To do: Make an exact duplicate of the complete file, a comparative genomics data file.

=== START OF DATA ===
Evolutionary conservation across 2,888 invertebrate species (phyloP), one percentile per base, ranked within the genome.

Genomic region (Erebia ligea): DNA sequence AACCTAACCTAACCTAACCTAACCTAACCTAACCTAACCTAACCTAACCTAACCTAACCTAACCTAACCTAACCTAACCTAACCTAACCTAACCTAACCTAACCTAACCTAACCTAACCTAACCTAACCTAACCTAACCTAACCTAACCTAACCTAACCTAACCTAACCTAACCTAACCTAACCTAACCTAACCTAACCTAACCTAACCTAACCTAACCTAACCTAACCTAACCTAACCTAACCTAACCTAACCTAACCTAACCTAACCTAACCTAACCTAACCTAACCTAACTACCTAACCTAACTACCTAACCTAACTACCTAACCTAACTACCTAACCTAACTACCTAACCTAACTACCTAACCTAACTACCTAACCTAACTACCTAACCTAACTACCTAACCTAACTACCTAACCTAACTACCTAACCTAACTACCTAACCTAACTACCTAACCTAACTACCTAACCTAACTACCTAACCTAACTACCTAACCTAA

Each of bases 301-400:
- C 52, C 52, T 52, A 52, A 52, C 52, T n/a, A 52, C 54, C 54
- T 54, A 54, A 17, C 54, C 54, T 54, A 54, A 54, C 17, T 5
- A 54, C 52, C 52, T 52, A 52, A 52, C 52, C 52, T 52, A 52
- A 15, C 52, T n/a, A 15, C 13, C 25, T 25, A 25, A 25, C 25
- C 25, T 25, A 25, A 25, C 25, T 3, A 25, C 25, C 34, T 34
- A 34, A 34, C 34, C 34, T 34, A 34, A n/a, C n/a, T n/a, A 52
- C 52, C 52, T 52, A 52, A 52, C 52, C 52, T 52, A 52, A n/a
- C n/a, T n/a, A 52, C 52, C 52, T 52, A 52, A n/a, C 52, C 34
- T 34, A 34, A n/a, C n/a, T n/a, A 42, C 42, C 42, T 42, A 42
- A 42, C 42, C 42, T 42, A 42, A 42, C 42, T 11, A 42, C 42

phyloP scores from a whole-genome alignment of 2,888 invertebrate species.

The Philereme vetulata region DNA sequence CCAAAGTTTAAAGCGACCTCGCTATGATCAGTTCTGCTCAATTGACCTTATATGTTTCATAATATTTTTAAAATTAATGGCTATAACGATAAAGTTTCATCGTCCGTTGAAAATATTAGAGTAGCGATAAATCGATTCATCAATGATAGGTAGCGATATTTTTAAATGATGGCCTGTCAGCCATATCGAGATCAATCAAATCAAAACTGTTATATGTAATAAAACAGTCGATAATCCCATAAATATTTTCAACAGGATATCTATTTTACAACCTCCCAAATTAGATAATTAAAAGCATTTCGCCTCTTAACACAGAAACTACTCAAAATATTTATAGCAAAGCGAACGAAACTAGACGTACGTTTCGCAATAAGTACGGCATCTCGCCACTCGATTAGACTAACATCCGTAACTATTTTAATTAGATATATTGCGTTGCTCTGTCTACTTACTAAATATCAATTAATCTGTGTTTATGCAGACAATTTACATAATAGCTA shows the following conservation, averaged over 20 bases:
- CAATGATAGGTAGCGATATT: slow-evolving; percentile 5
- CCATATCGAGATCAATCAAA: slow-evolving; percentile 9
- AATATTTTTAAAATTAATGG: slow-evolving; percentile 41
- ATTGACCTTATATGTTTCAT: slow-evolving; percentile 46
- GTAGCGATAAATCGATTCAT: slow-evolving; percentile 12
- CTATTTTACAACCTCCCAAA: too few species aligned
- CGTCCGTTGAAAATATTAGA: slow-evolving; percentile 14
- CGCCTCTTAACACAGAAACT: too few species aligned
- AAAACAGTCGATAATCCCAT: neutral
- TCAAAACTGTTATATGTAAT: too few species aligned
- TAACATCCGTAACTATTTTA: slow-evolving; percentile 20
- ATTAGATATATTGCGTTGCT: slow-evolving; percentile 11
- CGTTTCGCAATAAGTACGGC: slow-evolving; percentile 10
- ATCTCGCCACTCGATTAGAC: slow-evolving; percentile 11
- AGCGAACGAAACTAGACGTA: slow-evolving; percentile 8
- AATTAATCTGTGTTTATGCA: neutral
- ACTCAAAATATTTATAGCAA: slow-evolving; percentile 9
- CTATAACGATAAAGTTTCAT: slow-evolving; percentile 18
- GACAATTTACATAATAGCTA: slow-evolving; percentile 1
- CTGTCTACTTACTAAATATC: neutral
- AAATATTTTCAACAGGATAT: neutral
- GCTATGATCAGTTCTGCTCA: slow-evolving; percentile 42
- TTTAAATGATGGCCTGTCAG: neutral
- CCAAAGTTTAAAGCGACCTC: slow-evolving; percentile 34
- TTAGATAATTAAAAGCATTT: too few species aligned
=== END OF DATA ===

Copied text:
Evolutionary conservation across 2,888 invertebrate species (phyloP), one percentile per base, ranked within the genome.

Genomic region (Erebia ligea): DNA sequence AACCTAACCTAACCTAACCTAACCTAACCTAACCTAACCTAACCTAACCTAACCTAACCTAACCTAACCTAACCTAACCTAACCTAACCTAACCTAACCTAACCTAACCTAACCTAACCTAACCTAACCTAACCTAACCTAACCTAACCTAACCTAACCTAACCTAACCTAACCTAACCTAACCTAACCTAACCTAACCTAACCTAACCTAACCTAACCTAACCTAACCTAACCTAACCTAACCTAACCTAACCTAACCTAACCTAACCTAACCTAACCTAACCTAACCTAACTACCTAACCTAACTACCTAACCTAACTACCTAACCTAACTACCTAACCTAACTACCTAACCTAACTACCTAACCTAACTACCTAACCTAACTACCTAACCTAACTACCTAACCTAACTACCTAACCTAACTACCTAACCTAACTACCTAACCTAACTACCTAACCTAACTACCTAACCTAACTACCTAACCTAACTACCTAACCTAA

Each of bases 301-400:
- C 52, C 52, T 52, A 52, A 52, C 52, T n/a, A 52, C 54, C 54
- T 54, A 54, A 17, C 54, C 54, T 54, A 54, A 54, C 17, T 5
- A 54, C 52, C 52, T 52, A 52, A 52, C 52, C 52, T 52, A 52
- A 15, C 52, T n/a, A 15, C 13, C 25, T 25, A 25, A 25, C 25
- C 25, T 25, A 25, A 25, C 25, T 3, A 25, C 25, C 34, T 34
- A 34, A 34, C 34, C 34, T 34, A 34, A n/a, C n/a, T n/a, A 52
- C 52, C 52, T 52, A 52, A 52, C 52, C 52, T 52, A 52, A n/a
- C n/a, T n/a, A 52, C 52, C 52, T 52, A 52, A n/a, C 52, C 34
- T 34, A 34, A n/a, C n/a, T n/a, A 42, C 42, C 42, T 42, A 42
- A 42, C 42, C 42, T 42, A 42, A 42, C 42, T 11, A 42, C 42

phyloP scores from a whole-genome alignment of 2,888 invertebrate species.

The Philereme vetulata region DNA sequence CCAAAGTTTAAAGCGACCTCGCTATGATCAGTTCTGCTCAATTGACCTTATATGTTTCATAATATTTTTAAAATTAATGGCTATAACGATAAAGTTTCATCGTCCGTTGAAAATATTAGAGTAGCGATAAATCGATTCATCAATGATAGGTAGCGATATTTTTAAATGATGGCCTGTCAGCCATATCGAGATCAATCAAATCAAAACTGTTATATGTAATAAAACAGTCGATAATCCCATAAATATTTTCAACAGGATATCTATTTTACAACCTCCCAAATTAGATAATTAAAAGCATTTCGCCTCTTAACACAGAAACTACTCAAAATATTTATAGCAAAGCGAACGAAACTAGACGTACGTTTCGCAATAAGTACGGCATCTCGCCACTCGATTAGACTAACATCCGTAACTATTTTAATTAGATATATTGCGTTGCTCTGTCTACTTACTAAATATCAATTAATCTGTGTTTATGCAGACAATTTACATAATAGCTA shows the following conservation, averaged over 20 bases:
- CAATGATAGGTAGCGATATT: slow-evolving; percentile 5
- CCATATCGAGATCAATCAAA: slow-evolving; percentile 9
- AATATTTTTAAAATTAATGG: slow-evolving; percentile 41
- ATTGACCTTATATGTTTCAT: slow-evolving; percentile 46
- GTAGCGATAAATCGATTCAT: slow-evolving; percentile 12
- CTATTTTACAACCTCCCAAA: too few species aligned
- CGTCCGTTGAAAATATTAGA: slow-evolving; percentile 14
- CGCCTCTTAACACAGAAACT: too few species aligned
- AAAACAGTCGATAATCCCAT: neutral
- TCAAAACTGTTATATGTAAT: too few species aligned
- TAACATCCGTAACTATTTTA: slow-evolving; percentile 20
- ATTAGATATATTGCGTTGCT: slow-evolving; percentile 11
- CGTTTCGCAATAAGTACGGC: slow-evolving; percentile 10
- ATCTCGCCACTCGATTAGAC: slow-evolving; percentile 11
- AGCGAACGAAACTAGACGTA: slow-evolving; percentile 8
- AATTAATCTGTGTTTATGCA: neutral
- ACTCAAAATATTTATAGCAA: slow-evolving; percentile 9
- CTATAACGATAAAGTTTCAT: slow-evolving; percentile 18
- GACAATTTACATAATAGCTA: slow-evolving; percentile 1
- CTGTCTACTTACTAAATATC: neutral
- AAATATTTTCAACAGGATAT: neutral
- GCTATGATCAGTTCTGCTCA: slow-evolving; percentile 42
- TTTAAATGATGGCCTGTCAG: neutral
- CCAAAGTTTAAAGCGACCTC: slow-evolving; percentile 34
- TTAGATAATTAAAAGCATTT: too few species aligned